12. Sunflower Seeds – Sunflower seeds contain nearly 85% of daily-recommended Vitamin E. Vitamin E is potent antioxidant that works by protecting cells from oxidative damage. 1 Starting recommended serving for sunflower seeds is 2 teaspoons; some individuals may tolerate bigger portions.
  13. Almonds – Almonds are an excellent source of monounsaturated fat; the same type of healthy fat found in olive oil. These fats help regulate cholesterol and work to limit oxidative stress and inflammation through the help of antioxidants like vitamin E. 1 Starting recommended serving for almonds is 10 whole or 2 tablespoons flour; some individuals may tolerate larger portions.
  14. Grass-fed Beef – Grass-fed beef is an excellent source of B vitamins, zinc, iron, vitamin E, beta-carotene, and omega 3 fats. Grass-fed beef has a higher profile of not only omega-3 fats and beta-carotene, but also lower cholesterol content than conventional beef. 1 Beef liver (as well as chicken) is also extremely nutrient rich. Beef liver can contain up to a 100 times more nutrients than corresponding muscle meats.
  15. Pasture-Raised Eggs – Eggs are an excellent source of healthy fat as well as selenium and iodine, two minerals can be challenging to obtain from food. Although egg whites can be hard to digest for some individuals, the yolks may still be tolerable (while providing excellent serving of healthy fats!) 1 Try our egg custard for a healthy and satisfying treat.
  16. Wild-Caught Salmon – Salmon is known for its impressive omega 3 fat content in the form of DHA and EPA. DHA specifically has an important role brain function, mood regulation, and cognition. EPA is helpful for joint protection and decreasing inflammation. 1
  17. Tuna – Tuna is ranked as the most nutrient dense protein source due to not only its high protein content but also its wide variety of vitamins and minerals such as: selenium, B vitamins, phosphorus, and vitamin D. The high selenium content found in tuna is also responsible for its high selenoneine content, which serves as an antioxidant. 1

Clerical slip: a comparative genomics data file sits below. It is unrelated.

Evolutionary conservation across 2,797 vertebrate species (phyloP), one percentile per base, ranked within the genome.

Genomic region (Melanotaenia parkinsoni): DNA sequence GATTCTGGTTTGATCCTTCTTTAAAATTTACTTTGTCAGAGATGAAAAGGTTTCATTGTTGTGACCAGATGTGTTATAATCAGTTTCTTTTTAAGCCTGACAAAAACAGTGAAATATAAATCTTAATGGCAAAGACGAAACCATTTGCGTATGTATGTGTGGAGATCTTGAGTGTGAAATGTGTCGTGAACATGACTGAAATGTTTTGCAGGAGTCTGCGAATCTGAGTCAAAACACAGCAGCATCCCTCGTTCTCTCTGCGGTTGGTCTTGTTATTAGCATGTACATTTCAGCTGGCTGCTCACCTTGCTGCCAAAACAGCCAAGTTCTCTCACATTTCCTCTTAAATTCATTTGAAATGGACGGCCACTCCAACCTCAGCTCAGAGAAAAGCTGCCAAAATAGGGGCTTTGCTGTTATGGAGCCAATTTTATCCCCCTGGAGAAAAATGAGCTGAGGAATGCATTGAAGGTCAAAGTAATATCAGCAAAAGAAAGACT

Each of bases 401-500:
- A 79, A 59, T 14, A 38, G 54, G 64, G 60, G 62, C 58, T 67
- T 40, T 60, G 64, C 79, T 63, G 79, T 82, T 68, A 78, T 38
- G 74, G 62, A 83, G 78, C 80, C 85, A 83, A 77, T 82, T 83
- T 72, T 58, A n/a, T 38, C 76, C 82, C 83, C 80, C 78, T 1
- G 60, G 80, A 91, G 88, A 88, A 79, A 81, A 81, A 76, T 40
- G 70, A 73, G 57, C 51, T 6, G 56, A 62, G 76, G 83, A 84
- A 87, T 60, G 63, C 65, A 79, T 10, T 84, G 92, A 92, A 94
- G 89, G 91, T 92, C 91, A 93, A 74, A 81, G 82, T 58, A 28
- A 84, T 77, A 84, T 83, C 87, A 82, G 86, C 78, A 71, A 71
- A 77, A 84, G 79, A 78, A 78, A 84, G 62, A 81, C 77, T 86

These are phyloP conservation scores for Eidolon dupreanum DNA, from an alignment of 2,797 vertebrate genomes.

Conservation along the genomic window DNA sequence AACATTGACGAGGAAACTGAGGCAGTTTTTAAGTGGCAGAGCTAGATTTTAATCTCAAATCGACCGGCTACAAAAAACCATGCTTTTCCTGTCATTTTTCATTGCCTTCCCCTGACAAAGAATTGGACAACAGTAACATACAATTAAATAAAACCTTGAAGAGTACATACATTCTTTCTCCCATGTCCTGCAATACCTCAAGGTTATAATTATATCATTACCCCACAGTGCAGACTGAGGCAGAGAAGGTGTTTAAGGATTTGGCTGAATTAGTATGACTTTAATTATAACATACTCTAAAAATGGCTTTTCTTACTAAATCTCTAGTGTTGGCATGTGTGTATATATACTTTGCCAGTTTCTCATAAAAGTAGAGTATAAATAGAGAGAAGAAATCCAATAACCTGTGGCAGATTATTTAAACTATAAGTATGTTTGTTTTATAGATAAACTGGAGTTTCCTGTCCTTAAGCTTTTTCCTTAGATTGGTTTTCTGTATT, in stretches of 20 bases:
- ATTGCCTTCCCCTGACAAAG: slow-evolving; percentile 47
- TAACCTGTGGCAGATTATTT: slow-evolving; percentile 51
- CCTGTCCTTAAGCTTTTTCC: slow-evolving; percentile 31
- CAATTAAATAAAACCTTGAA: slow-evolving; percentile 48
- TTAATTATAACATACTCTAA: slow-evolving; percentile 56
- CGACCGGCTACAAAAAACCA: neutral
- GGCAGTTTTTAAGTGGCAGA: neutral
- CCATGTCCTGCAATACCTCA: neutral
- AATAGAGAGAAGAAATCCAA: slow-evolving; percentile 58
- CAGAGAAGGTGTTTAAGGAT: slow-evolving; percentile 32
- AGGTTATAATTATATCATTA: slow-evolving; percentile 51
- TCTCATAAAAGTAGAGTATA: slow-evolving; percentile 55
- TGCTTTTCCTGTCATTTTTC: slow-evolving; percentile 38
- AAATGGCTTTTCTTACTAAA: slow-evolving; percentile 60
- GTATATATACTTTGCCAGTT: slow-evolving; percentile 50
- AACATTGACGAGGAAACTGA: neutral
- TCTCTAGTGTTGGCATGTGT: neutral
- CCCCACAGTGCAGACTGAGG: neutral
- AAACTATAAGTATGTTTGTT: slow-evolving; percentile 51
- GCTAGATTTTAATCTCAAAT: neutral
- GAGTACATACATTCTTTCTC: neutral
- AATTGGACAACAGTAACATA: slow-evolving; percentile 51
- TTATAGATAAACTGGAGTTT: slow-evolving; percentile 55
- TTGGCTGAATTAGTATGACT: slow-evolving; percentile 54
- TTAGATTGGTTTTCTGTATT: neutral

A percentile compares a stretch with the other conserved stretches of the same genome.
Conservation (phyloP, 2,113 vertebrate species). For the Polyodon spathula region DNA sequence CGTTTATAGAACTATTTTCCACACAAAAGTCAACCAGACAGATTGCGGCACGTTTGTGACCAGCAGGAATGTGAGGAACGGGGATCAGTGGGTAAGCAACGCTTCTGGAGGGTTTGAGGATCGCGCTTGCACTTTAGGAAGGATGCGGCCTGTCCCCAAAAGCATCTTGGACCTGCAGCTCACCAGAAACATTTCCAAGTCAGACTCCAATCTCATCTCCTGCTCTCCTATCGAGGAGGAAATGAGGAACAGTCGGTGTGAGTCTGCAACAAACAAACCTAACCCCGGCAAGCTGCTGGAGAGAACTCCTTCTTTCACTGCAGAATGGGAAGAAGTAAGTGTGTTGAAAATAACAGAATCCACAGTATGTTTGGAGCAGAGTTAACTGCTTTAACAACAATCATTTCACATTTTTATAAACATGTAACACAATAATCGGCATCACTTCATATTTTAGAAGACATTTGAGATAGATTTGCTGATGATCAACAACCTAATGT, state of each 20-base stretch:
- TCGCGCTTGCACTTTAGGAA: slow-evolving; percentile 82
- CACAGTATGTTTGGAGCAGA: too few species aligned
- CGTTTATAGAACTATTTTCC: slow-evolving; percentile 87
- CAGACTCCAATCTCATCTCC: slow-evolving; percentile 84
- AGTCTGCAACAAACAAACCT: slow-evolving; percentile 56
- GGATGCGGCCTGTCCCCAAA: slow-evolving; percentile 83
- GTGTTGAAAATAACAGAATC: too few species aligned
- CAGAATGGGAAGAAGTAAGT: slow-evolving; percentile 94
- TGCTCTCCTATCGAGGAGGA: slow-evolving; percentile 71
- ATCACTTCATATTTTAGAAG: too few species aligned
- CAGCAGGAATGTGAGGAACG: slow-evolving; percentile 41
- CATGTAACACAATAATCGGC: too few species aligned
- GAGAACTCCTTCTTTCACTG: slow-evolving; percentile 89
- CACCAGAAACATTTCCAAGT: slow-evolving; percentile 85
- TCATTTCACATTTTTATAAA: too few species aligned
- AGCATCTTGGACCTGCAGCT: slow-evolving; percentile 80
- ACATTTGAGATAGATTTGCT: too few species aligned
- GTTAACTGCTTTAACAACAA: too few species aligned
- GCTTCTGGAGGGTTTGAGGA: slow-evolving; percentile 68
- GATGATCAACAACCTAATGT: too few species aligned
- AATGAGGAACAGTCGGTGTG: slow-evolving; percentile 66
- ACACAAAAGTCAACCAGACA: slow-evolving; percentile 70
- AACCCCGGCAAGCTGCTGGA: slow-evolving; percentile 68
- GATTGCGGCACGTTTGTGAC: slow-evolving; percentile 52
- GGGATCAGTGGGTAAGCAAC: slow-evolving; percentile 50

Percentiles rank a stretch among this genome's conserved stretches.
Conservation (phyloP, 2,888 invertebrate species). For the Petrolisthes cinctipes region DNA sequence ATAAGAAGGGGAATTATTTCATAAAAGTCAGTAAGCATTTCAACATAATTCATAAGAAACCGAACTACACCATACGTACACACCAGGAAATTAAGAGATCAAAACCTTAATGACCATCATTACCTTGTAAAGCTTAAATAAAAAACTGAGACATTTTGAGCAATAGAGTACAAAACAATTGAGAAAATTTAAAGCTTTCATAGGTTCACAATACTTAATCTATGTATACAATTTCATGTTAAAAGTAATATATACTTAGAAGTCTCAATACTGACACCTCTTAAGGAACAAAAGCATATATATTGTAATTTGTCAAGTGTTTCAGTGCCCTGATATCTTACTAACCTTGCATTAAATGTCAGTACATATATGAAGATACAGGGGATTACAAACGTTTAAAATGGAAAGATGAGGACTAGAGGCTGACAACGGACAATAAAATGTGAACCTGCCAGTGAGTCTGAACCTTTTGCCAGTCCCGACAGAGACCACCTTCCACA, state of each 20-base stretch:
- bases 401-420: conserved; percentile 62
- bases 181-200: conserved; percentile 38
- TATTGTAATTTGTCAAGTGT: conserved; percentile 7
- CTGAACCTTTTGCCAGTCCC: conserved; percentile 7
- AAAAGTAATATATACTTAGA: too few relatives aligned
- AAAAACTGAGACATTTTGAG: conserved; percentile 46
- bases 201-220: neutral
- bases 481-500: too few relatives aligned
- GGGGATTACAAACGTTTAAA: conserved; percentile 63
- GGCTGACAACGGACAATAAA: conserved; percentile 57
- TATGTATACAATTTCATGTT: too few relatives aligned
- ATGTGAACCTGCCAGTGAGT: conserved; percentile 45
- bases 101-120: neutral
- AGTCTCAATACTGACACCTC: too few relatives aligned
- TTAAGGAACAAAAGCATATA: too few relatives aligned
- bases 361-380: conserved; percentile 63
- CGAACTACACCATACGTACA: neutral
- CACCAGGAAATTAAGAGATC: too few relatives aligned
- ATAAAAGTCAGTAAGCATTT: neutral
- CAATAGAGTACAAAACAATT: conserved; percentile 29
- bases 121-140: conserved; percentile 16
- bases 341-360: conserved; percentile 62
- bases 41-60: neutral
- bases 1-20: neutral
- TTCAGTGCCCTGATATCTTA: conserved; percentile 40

18. 24-Hour Yogurt – Most yogurts purchased in stores have been fermented for 7-8 hours and include lactose. Fermenting yogurt for 24 hours breaks down the lactose and increases the probiotic levels. 3
  19. Coconut Oil or MCT oil – Coconut is a great source of medium chain triglycerides (MCTs). These types of fat are more absorbable than other fats and can be beneficial for individuals with fat malabsorption. Another alternative to coconut oil is MCT oil. 2 MCT oil can cause diarrhea if too much is taken at once so start with smaller amounts, working up to larger amounts. Coconut fat bombs are a delicious snack providing a healthy dose of coconut oil.
  20. Fresh HerbsFresh herbs are not only great for adding flavor but also contribute a potent dose of antioxidants. In addition, herbs have a variety of health benefits; they are antimicrobial, immune supporting, aid in digestion, relieve tension and headaches, and are anti-inflammatory. 1

1. The World’s Healthiest Foods. http://www.whfoods.com/index.php.
2. Michael Murray, Joseph Pizzorno, Lara Pizzorno. The Encyclopedia of Healing Foods. New York, NY: Artia Books; 2005.
3. Yoghurt – Why SCD Yogurt is so important – Breaking the Vicious Cycle. http://www.breakingtheviciouscycle.info/